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We know from the question Do Earth religions persist in Star Trek? that Gene Roddenberry wanted the world of Star Trek to be a world that had "outgrown" religion.

However, some Star Trek actors, such as Leonard Nimoy, were actively religious.

Have any of the franchise's cast members publicly disagreed with this theme?

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    Q. – Valorum Sep 6 '16 at 21:34
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    @Valorum That seems more like an actor not having issues with the nature of the series. – user40790 Sep 6 '16 at 23:19
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    @Valorum That must be the shortest comment ever. – Rand al'Thor Sep 6 '16 at 23:43
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    . – Blackwood Sep 7 '16 at 1:13
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    Star Trek (in any of its incarnations) didn't really emphasize being anti-religious. There was one TV show that I think was made by the same people as TOS was that aired after TOS went off the air that was blatantly anti-religious. Also Clarke and others. In comparison, Star Trek seemed to avoid attacking religion directly. – MikeC Sep 8 '16 at 0:00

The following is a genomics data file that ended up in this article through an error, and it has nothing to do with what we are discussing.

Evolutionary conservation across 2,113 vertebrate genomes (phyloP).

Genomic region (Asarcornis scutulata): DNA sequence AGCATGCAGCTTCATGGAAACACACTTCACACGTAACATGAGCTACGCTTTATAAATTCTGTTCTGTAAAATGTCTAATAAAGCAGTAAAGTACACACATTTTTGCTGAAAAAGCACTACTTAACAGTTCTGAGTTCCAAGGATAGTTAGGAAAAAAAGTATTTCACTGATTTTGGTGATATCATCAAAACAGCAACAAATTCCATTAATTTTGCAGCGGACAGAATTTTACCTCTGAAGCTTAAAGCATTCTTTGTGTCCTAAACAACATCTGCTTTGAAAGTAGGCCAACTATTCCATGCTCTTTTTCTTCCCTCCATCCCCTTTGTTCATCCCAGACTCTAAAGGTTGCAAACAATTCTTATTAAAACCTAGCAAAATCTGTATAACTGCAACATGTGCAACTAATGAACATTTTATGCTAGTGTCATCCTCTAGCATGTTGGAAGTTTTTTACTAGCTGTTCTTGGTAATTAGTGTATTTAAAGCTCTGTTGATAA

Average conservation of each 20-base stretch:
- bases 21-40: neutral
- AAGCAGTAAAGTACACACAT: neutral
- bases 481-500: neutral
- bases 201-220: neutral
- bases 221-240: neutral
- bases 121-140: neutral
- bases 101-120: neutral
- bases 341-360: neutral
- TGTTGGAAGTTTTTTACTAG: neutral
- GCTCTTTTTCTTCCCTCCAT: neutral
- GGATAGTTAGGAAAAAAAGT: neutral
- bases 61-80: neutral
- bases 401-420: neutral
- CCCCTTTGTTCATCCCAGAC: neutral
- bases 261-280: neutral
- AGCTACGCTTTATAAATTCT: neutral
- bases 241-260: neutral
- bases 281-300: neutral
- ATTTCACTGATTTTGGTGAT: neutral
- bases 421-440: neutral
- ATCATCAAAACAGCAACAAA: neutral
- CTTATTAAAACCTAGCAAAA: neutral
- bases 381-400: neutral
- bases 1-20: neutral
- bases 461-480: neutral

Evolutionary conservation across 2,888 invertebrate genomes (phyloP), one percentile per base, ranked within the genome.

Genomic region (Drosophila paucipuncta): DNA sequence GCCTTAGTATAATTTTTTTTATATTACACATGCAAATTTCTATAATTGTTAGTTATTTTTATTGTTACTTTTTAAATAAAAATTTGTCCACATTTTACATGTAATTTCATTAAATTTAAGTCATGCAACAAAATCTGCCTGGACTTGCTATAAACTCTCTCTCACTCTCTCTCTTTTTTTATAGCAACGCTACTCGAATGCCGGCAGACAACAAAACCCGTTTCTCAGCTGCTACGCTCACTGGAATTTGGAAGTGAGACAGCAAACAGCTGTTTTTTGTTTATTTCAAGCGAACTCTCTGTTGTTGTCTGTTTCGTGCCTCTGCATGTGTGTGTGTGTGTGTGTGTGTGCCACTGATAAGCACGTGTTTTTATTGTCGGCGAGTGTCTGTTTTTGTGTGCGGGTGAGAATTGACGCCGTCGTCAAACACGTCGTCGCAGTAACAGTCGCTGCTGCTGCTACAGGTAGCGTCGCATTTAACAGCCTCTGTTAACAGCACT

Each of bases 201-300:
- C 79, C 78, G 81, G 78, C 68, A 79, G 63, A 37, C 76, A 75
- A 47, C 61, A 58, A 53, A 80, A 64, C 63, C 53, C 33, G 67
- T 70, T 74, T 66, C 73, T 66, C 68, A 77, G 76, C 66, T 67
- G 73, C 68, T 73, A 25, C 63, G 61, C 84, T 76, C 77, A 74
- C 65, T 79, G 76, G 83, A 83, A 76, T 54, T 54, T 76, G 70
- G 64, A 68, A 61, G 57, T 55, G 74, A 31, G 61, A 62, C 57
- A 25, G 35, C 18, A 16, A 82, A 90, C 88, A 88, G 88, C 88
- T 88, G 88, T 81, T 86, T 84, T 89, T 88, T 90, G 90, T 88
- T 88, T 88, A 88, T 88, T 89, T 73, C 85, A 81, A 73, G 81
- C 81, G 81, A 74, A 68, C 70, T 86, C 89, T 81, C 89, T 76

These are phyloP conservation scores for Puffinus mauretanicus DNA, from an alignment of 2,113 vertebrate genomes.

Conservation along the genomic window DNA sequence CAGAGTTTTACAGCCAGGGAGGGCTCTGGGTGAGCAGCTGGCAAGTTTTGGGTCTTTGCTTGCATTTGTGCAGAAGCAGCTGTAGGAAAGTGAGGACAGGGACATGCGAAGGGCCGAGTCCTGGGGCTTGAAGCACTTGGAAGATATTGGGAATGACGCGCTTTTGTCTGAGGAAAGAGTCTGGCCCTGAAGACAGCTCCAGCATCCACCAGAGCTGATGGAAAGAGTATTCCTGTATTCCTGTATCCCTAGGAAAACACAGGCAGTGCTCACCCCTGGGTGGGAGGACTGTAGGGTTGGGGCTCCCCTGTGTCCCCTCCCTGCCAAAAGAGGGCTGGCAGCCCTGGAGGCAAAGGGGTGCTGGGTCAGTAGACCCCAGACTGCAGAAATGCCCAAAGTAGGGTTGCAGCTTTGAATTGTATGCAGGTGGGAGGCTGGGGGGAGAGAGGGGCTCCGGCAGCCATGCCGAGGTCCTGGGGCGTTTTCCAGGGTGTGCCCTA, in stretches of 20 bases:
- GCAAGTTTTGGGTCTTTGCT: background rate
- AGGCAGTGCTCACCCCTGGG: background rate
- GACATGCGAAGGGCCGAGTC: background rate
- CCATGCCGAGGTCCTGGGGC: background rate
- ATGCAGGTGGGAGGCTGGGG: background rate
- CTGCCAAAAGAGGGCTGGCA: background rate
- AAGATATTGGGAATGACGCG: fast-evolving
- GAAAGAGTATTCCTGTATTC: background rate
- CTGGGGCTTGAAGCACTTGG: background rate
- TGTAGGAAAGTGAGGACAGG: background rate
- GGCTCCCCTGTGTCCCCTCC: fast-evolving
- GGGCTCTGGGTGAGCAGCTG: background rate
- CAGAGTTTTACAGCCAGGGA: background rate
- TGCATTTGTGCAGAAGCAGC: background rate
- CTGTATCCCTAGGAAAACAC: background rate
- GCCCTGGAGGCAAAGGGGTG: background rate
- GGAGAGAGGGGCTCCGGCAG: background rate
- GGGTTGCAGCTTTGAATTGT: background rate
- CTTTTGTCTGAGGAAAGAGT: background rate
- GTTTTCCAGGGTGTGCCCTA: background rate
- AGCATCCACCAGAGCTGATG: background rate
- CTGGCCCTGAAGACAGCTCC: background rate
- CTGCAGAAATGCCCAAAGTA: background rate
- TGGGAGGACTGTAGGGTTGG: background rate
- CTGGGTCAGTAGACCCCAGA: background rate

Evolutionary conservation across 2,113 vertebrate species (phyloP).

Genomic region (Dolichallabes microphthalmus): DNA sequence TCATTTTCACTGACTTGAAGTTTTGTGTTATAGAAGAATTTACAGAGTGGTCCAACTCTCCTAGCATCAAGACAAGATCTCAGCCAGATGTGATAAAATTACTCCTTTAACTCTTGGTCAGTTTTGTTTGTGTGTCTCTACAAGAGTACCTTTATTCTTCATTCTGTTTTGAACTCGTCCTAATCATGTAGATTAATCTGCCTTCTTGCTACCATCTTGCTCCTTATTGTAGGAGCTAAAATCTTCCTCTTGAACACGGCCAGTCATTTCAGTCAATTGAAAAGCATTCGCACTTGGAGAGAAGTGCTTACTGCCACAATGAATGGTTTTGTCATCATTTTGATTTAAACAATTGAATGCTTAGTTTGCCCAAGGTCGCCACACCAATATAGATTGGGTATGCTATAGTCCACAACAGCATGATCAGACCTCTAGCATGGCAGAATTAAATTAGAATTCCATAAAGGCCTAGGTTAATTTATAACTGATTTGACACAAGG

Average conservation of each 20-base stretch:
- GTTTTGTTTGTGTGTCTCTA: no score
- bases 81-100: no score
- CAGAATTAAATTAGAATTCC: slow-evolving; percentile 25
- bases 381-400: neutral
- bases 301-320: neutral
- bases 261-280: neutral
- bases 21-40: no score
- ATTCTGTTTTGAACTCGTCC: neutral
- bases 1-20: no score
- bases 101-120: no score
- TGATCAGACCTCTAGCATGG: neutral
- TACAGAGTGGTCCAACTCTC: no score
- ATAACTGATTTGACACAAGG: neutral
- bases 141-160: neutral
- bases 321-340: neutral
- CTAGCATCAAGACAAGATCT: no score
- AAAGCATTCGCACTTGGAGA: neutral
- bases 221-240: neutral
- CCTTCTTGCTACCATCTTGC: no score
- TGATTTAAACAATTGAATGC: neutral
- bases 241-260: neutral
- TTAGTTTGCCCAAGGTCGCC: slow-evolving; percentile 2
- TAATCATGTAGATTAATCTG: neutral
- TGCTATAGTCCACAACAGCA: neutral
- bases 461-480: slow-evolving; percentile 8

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It is unlikely that any of the well-known actors made such statements.
Your premise is not entirely correct. Roddenberry's thoughts are well known, but they didn't always translate to the screen. The very post you link to about Earth religions gives several examples of religion/spirituality throughout Trek (mostly from after his death). The producers and writers of Star Trek intentionally kept it secular, but secular doesn't always mean anti-religious. There is a good article about religion in Star Trek at Ex-Astris Scientia.